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This article is written by a student writer from the Her Campus at Carleton chapter.

*Warning: some minor spoilers ahead*

Another Reese’s Book Club Pick done, another to discuss. Although this was an older pick of the club, I had yet to read it, and so this summer, with some of my spare time away from classes, I decided to dive deep into this seemingly interesting, mysterious novel! Though it wasn’t as flashy or exciting as I thought it to be, I do think it was worth the read. 

Follow along below to learn more about the storyline, characters, and insights of Flynn Berry’s novel to learn whether it should be added to your TBR.

Plot Summary

Northern Spy comprises the story of two sisters who have gotten themselves wrapped up in the IRA. A riveting mystery about sisterhood, motherhood, and politics, this novel dives deep into how relationships are more complicated beyond the surface, even familial ones. Although the IRA may have gone underground after Good Friday, this novel makes it clear that Northern Ireland still has many political heads butting with emotion, conflict, and seemingly endless violence. 

Tessa, our heroine of the novel, is a reporter for the Belfast bureau of the BBC, where she produces important interviews with politicians, urging an end to the IRA violence. A divorced mother of one six-month-old baby, she is extremely close to her family, especially her sister, Marian. Or so she thought. 

One evening while producing a show, the reporter brings up a new story: a gas station robbery committed by none other than Marian. 

After the devastating news that her sister must be an operative of the IRA, Tessa must grapple with the fact that her sister is not who she thought she was. In fact, she’s going against Tessa’s dream of a peaceful Ireland for her son to grow up in, instead, she’s adding to the conflict.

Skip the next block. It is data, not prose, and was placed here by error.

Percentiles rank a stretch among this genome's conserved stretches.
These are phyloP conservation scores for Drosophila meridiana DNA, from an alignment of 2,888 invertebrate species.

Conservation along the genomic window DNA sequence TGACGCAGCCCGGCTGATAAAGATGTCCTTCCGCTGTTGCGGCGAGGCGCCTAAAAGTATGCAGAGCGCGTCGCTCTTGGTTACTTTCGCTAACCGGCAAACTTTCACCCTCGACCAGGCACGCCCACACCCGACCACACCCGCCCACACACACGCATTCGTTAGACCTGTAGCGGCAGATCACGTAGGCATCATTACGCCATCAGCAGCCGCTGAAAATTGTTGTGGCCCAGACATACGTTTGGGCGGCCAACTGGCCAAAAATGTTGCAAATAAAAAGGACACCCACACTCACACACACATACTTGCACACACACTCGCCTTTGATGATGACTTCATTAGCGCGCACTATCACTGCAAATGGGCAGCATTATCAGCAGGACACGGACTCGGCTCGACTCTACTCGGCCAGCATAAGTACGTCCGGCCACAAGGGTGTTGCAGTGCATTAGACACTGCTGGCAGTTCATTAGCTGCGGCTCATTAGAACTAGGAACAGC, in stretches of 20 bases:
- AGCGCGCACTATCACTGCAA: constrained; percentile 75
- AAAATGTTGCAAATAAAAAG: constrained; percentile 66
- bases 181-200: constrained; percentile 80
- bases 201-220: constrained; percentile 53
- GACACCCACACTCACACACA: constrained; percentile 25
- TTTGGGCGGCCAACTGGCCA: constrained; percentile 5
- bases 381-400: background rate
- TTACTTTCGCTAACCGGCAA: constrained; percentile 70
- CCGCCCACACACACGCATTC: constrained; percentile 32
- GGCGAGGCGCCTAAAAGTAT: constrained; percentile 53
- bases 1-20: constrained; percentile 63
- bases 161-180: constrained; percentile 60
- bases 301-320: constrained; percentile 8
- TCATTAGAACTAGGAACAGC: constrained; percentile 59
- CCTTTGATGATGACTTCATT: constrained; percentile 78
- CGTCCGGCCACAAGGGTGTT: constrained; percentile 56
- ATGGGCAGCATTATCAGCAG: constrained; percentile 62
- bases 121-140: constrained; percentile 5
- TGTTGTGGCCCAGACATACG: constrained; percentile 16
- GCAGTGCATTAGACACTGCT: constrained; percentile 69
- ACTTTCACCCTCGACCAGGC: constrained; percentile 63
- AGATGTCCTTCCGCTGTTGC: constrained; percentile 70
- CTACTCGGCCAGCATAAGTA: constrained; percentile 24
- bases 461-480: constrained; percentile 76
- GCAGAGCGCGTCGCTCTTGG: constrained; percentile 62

Through twists and turns, Tessa learns that her sister is, in actuality, an informer for the MI-5 rather than an agent, turning on the friends she had made in the IRA to try and help bring peace talks between the supposed terrorists and the government. Against her best judgement, Tessa joins her sister as an IRA “operative” informing MI-5. But is Marian telling the truth? Is she really an informer to MI-5, or is she using the secret service to help the IRA? 

You’ll have to read the book to find out! 

Compelling Characters


Tessa is by far the best-written character in the novel. It’s clear that Berry is either a woman who loves motherhood or has studied the extent of the love a mother can have for their child. A big theme in the book is Tessa grappling with whether she should inform the MI-5 to help protect her sister and encourage peace talks, or whether she should take her son and leave Ireland altogether. 

Between her day job as a reporter and informing, Tessa struggles to make time for the son she loves with her entire soul and heart. Berry beautifully demonstrates the little things a mother appreciates about her children. The cuddling before bed, the deciphering of twinkling eyes and verbal queues. I definitely think Tessa was a compelling woman who had a great personality and demonstrated an internal battle maybe every mother has to make at some point or another.